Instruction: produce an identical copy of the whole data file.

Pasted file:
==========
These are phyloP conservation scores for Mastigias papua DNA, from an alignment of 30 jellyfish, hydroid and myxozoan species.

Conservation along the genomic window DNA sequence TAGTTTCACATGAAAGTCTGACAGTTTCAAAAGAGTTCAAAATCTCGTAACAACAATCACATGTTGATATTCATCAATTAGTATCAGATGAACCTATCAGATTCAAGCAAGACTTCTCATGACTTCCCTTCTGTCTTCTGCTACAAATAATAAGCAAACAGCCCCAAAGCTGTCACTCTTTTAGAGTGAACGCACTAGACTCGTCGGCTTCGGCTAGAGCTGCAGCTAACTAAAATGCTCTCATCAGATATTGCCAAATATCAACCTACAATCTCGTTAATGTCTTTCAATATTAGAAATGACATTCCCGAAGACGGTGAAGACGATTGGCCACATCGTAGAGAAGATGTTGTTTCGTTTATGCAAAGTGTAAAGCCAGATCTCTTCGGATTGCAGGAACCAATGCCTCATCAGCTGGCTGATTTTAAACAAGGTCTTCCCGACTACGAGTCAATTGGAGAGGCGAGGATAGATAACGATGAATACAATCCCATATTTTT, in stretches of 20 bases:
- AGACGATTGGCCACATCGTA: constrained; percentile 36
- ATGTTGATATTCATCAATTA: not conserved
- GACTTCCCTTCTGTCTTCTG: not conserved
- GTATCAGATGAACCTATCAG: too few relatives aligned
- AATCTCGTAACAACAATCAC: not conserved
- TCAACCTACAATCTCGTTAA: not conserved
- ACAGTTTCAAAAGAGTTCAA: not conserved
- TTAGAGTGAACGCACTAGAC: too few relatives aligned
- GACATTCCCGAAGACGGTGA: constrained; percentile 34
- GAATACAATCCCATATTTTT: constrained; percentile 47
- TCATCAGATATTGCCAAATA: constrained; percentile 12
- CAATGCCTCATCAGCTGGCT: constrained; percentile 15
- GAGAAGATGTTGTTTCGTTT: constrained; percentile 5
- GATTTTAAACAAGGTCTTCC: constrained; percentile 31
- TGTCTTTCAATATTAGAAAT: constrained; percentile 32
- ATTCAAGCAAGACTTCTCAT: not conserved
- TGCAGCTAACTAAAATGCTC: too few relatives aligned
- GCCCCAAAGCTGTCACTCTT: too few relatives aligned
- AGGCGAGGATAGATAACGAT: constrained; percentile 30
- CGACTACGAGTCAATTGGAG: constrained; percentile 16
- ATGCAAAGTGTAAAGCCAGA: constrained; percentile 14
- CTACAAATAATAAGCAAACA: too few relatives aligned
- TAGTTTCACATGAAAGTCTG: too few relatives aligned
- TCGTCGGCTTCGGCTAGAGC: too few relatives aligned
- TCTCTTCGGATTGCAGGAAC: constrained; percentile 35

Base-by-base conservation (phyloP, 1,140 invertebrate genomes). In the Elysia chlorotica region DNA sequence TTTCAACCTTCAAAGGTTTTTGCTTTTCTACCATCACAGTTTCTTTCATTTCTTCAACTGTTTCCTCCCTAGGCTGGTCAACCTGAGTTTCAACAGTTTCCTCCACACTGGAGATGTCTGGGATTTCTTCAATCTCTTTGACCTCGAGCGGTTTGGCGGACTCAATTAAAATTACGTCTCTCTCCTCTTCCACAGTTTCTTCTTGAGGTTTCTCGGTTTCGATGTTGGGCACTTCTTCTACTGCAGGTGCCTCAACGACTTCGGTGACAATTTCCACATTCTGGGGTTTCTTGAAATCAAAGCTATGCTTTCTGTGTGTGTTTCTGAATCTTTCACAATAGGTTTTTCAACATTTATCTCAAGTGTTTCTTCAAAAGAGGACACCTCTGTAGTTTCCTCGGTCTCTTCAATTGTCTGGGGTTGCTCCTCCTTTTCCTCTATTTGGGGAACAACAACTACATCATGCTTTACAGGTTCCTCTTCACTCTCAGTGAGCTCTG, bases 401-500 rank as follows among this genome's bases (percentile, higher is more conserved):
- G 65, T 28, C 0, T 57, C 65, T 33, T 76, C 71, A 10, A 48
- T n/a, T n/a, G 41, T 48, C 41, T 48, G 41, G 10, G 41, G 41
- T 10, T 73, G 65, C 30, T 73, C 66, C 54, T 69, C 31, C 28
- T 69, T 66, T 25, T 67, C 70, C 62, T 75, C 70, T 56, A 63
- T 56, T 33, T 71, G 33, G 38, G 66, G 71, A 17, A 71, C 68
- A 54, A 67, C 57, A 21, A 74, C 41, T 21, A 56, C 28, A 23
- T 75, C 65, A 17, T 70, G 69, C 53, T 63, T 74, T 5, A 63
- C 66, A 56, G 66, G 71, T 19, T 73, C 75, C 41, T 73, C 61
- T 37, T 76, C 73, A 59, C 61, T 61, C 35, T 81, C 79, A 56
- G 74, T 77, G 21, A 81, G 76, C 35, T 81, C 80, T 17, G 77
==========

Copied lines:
These are phyloP conservation scores for Mastigias papua DNA, from an alignment of 30 jellyfish, hydroid and myxozoan species.

Conservation along the genomic window DNA sequence TAGTTTCACATGAAAGTCTGACAGTTTCAAAAGAGTTCAAAATCTCGTAACAACAATCACATGTTGATATTCATCAATTAGTATCAGATGAACCTATCAGATTCAAGCAAGACTTCTCATGACTTCCCTTCTGTCTTCTGCTACAAATAATAAGCAAACAGCCCCAAAGCTGTCACTCTTTTAGAGTGAACGCACTAGACTCGTCGGCTTCGGCTAGAGCTGCAGCTAACTAAAATGCTCTCATCAGATATTGCCAAATATCAACCTACAATCTCGTTAATGTCTTTCAATATTAGAAATGACATTCCCGAAGACGGTGAAGACGATTGGCCACATCGTAGAGAAGATGTTGTTTCGTTTATGCAAAGTGTAAAGCCAGATCTCTTCGGATTGCAGGAACCAATGCCTCATCAGCTGGCTGATTTTAAACAAGGTCTTCCCGACTACGAGTCAATTGGAGAGGCGAGGATAGATAACGATGAATACAATCCCATATTTTT, in stretches of 20 bases:
- AGACGATTGGCCACATCGTA: constrained; percentile 36
- ATGTTGATATTCATCAATTA: not conserved
- GACTTCCCTTCTGTCTTCTG: not conserved
- GTATCAGATGAACCTATCAG: too few relatives aligned
- AATCTCGTAACAACAATCAC: not conserved
- TCAACCTACAATCTCGTTAA: not conserved
- ACAGTTTCAAAAGAGTTCAA: not conserved
- TTAGAGTGAACGCACTAGAC: too few relatives aligned
- GACATTCCCGAAGACGGTGA: constrained; percentile 34
- GAATACAATCCCATATTTTT: constrained; percentile 47
- TCATCAGATATTGCCAAATA: constrained; percentile 12
- CAATGCCTCATCAGCTGGCT: constrained; percentile 15
- GAGAAGATGTTGTTTCGTTT: constrained; percentile 5
- GATTTTAAACAAGGTCTTCC: constrained; percentile 31
- TGTCTTTCAATATTAGAAAT: constrained; percentile 32
- ATTCAAGCAAGACTTCTCAT: not conserved
- TGCAGCTAACTAAAATGCTC: too few relatives aligned
- GCCCCAAAGCTGTCACTCTT: too few relatives aligned
- AGGCGAGGATAGATAACGAT: constrained; percentile 30
- CGACTACGAGTCAATTGGAG: constrained; percentile 16
- ATGCAAAGTGTAAAGCCAGA: constrained; percentile 14
- CTACAAATAATAAGCAAACA: too few relatives aligned
- TAGTTTCACATGAAAGTCTG: too few relatives aligned
- TCGTCGGCTTCGGCTAGAGC: too few relatives aligned
- TCTCTTCGGATTGCAGGAAC: constrained; percentile 35

Base-by-base conservation (phyloP, 1,140 invertebrate genomes). In the Elysia chlorotica region DNA sequence TTTCAACCTTCAAAGGTTTTTGCTTTTCTACCATCACAGTTTCTTTCATTTCTTCAACTGTTTCCTCCCTAGGCTGGTCAACCTGAGTTTCAACAGTTTCCTCCACACTGGAGATGTCTGGGATTTCTTCAATCTCTTTGACCTCGAGCGGTTTGGCGGACTCAATTAAAATTACGTCTCTCTCCTCTTCCACAGTTTCTTCTTGAGGTTTCTCGGTTTCGATGTTGGGCACTTCTTCTACTGCAGGTGCCTCAACGACTTCGGTGACAATTTCCACATTCTGGGGTTTCTTGAAATCAAAGCTATGCTTTCTGTGTGTGTTTCTGAATCTTTCACAATAGGTTTTTCAACATTTATCTCAAGTGTTTCTTCAAAAGAGGACACCTCTGTAGTTTCCTCGGTCTCTTCAATTGTCTGGGGTTGCTCCTCCTTTTCCTCTATTTGGGGAACAACAACTACATCATGCTTTACAGGTTCCTCTTCACTCTCAGTGAGCTCTG, bases 401-500 rank as follows among this genome's bases (percentile, higher is more conserved):
- G 65, T 28, C 0, T 57, C 65, T 33, T 76, C 71, A 10, A 48
- T n/a, T n/a, G 41, T 48, C 41, T 48, G 41, G 10, G 41, G 41
- T 10, T 73, G 65, C 30, T 73, C 66, C 54, T 69, C 31, C 28
- T 69, T 66, T 25, T 67, C 70, C 62, T 75, C 70, T 56, A 63
- T 56, T 33, T 71, G 33, G 38, G 66, G 71, A 17, A 71, C 68
- A 54, A 67, C 57, A 21, A 74, C 41, T 21, A 56, C 28, A 23
- T 75, C 65, A 17, T 70, G 69, C 53, T 63, T 74, T 5, A 63
- C 66, A 56, G 66, G 71, T 19, T 73, C 75, C 41, T 73, C 61
- T 37, T 76, C 73, A 59, C 61, T 61, C 35, T 81, C 79, A 56
- G 74, T 77, G 21, A 81, G 76, C 35, T 81, C 80, T 17, G 77